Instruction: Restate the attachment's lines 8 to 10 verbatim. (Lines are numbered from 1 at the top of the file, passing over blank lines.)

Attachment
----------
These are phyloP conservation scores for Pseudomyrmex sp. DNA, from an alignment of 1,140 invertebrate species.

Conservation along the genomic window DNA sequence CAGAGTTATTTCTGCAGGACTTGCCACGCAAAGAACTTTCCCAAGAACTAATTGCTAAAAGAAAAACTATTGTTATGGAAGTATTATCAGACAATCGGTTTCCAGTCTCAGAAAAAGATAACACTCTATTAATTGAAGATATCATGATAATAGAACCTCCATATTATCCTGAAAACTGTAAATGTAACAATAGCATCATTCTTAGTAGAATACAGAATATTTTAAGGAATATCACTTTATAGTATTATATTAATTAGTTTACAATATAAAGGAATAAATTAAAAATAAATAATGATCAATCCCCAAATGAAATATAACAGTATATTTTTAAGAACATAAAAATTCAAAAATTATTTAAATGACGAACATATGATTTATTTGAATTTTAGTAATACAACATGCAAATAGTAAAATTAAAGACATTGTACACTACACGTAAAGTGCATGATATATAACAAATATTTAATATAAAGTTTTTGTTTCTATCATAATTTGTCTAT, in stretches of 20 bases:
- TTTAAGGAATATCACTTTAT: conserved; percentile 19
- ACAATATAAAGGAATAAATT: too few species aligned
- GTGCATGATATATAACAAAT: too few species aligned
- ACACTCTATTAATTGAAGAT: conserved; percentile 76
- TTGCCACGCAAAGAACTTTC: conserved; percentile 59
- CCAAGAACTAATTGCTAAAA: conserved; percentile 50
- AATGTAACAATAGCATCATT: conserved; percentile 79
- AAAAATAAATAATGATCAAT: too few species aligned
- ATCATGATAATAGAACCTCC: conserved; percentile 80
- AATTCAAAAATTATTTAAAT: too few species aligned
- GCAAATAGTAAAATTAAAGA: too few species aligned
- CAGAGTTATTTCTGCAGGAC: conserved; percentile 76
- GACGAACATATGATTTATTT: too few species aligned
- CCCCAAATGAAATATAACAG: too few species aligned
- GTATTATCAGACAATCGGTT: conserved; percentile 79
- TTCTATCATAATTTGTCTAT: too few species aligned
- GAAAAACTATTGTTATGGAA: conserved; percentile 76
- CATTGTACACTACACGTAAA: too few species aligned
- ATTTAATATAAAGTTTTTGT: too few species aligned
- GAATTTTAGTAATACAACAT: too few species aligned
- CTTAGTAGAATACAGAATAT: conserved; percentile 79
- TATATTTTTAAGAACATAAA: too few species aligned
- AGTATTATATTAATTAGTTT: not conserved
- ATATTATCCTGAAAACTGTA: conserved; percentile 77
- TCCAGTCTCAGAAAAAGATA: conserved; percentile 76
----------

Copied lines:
- CCAAGAACTAATTGCTAAAA: conserved; percentile 50
- AATGTAACAATAGCATCATT: conserved; percentile 79
- AAAAATAAATAATGATCAAT: too few species aligned